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Lions Roar : November 2015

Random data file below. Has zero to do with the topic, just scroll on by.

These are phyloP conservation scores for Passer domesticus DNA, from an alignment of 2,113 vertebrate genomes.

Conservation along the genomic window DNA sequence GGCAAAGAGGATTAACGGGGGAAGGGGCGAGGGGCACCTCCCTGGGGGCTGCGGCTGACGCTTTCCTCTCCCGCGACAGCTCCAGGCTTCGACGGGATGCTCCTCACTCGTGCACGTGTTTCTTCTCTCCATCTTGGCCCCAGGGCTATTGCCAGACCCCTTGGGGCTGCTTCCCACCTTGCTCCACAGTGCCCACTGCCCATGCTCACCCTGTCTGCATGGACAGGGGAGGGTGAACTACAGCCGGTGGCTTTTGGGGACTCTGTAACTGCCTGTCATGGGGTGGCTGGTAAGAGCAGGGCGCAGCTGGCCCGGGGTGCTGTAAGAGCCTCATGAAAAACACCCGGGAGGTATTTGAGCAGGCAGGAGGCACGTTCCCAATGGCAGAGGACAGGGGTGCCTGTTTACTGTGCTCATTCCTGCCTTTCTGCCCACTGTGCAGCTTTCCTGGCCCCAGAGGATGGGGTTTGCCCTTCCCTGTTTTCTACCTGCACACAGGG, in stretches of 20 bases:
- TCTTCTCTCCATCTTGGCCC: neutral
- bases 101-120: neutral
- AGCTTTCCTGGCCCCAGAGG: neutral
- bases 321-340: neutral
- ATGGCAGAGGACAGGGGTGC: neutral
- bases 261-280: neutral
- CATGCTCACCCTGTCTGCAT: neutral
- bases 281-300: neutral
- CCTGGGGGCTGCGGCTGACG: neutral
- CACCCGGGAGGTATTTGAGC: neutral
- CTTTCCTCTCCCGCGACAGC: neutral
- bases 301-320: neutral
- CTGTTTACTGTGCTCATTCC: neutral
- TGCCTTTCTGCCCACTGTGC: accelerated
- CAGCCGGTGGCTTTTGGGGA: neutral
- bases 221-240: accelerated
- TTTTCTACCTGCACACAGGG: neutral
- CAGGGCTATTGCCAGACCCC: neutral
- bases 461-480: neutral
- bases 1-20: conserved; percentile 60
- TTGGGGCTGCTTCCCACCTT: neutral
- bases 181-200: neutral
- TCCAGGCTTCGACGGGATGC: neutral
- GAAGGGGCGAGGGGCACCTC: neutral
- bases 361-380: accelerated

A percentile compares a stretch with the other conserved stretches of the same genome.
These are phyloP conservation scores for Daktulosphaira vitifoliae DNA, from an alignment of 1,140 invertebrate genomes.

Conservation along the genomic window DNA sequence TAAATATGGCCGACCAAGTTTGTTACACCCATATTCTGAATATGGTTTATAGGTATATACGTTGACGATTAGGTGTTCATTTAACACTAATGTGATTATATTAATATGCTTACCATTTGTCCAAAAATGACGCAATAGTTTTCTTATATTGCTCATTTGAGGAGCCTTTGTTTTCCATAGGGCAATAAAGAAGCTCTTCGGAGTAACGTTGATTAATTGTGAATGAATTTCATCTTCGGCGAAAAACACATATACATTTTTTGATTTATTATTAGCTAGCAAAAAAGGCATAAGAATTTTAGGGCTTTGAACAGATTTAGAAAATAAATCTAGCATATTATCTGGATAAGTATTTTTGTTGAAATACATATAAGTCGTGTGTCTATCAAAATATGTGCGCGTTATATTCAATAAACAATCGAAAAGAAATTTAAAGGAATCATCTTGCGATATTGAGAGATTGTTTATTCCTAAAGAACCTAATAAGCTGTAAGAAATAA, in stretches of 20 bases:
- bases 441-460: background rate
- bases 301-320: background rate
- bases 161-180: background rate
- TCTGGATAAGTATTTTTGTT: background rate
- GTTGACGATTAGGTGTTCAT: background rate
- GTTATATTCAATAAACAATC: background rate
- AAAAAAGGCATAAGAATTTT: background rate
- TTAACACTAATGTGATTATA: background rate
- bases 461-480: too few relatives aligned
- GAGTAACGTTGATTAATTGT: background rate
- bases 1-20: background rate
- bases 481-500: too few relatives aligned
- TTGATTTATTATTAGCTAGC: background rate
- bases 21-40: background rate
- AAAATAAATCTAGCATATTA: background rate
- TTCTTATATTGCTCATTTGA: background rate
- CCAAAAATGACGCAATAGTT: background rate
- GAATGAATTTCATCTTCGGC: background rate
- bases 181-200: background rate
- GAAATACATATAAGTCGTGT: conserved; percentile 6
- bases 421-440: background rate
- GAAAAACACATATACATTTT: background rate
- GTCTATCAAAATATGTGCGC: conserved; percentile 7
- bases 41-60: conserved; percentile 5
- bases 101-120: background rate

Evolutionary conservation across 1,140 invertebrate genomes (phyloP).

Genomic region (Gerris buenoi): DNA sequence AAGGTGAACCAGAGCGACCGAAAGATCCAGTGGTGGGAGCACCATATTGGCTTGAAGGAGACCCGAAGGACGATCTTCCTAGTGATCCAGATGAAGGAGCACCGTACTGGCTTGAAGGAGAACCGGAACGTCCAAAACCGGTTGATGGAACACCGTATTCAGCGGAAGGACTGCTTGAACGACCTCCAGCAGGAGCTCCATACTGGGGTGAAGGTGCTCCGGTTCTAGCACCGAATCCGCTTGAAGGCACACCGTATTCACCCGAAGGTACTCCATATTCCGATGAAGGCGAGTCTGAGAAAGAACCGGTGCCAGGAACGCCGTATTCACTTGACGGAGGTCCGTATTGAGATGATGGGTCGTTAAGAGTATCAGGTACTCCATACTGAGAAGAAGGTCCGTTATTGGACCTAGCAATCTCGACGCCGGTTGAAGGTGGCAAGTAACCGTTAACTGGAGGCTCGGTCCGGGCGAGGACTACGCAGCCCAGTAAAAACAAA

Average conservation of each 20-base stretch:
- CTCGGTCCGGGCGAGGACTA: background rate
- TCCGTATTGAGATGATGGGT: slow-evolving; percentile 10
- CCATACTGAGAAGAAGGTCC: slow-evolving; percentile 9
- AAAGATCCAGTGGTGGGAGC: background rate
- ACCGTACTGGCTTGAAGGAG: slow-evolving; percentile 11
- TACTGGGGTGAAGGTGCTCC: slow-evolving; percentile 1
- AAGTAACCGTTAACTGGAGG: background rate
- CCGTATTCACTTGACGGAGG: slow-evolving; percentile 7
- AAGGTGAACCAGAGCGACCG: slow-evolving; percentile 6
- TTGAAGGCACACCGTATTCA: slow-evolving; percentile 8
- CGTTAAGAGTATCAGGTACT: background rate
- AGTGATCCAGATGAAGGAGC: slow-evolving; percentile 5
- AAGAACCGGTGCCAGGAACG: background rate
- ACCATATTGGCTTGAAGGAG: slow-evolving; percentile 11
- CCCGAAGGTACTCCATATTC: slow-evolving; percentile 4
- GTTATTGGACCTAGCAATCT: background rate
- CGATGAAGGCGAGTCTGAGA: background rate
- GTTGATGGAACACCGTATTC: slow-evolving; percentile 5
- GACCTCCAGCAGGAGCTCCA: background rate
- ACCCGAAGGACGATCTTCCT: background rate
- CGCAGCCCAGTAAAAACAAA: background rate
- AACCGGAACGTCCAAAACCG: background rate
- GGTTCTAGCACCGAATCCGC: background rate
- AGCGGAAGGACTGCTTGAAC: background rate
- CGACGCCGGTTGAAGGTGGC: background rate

In 1969, five days of protests at Greenwich Village’s Stonewall Inn marked the beginning of the Gay Liberation Movement. I had been working for three seasons on Star Trek but we had been canceled. I was still pursuing acting, still silent, gritting my teeth. Life continued that way for years—until in 2005 both the California legislature passed the Marriage Equality Bill. All it needed to become law was the signature of our governor, Arnold Schwarzenegger, who had campaigned for office by saying, “I’m from Hollywood, some of my best friends are gays and lesbians.” But he vetoed it. It was an outrageous hypocrisy. That night, young people poured onto Santa Monica Boulevard, venting their rage. My partner Brad and I agreed: “We have to be more public now.” That was when I talked to the press for the first time as a gay American. I blasted Arnold Schwarzenegger, and since then I have been out there, blasting left and right. It is amazing how far we’ve come. We can all bring about change. We can bring about greater equality for all, and that, I feel, is part of the mission of Buddhism—to embrace diversity, to embrace the oneness that we all share. ELLEN KRUG is a lawyer and the author of Getting to Ellen: A Memoir about Love, Honesty, and Gender Change. Getting to Ellen For ELLEN KRUG, a dharma teacher’s encouragement helped change everything. IN 2010, when I was fifty-three years old, I surgically transitioned from male to female. It came at a huge cost, but Buddhist practice and wisdom would ultimately give me the strength to do what I had long considered impossible. I grew up in Cedar Rapids, Iowa, and fell in love with a high school classmate (I’ll call her Lydia). We built a good life together—two beautiful daughters, a successful career, money in the bank—but after thirty-two years of marriage, things fell apart over my gender identity. I’d always known something wasn’t right. Yes, I had a male body, but I was attracted to feminine clothing and wanted to have the body of a female. I believed the fantasies and gut-tugs about being female would go away, but they only got more intense as I got older. I left Lydia to tackle my “gender demon” head-on. It was one thing to dress as a woman in the privacy of my home; it was something else to proclaim publicly, in a small Iowa city, “I’m actually a woman named Ellen!” GEORGE TAKEI is an actor, author, and activist. This piece is adapted from his exclusive LionsRoar.com article, “Being Gay, Being Buddhist.” PHOTOBYZESMERELDA SHAMBHALA SUN NOVEMBER 2015 42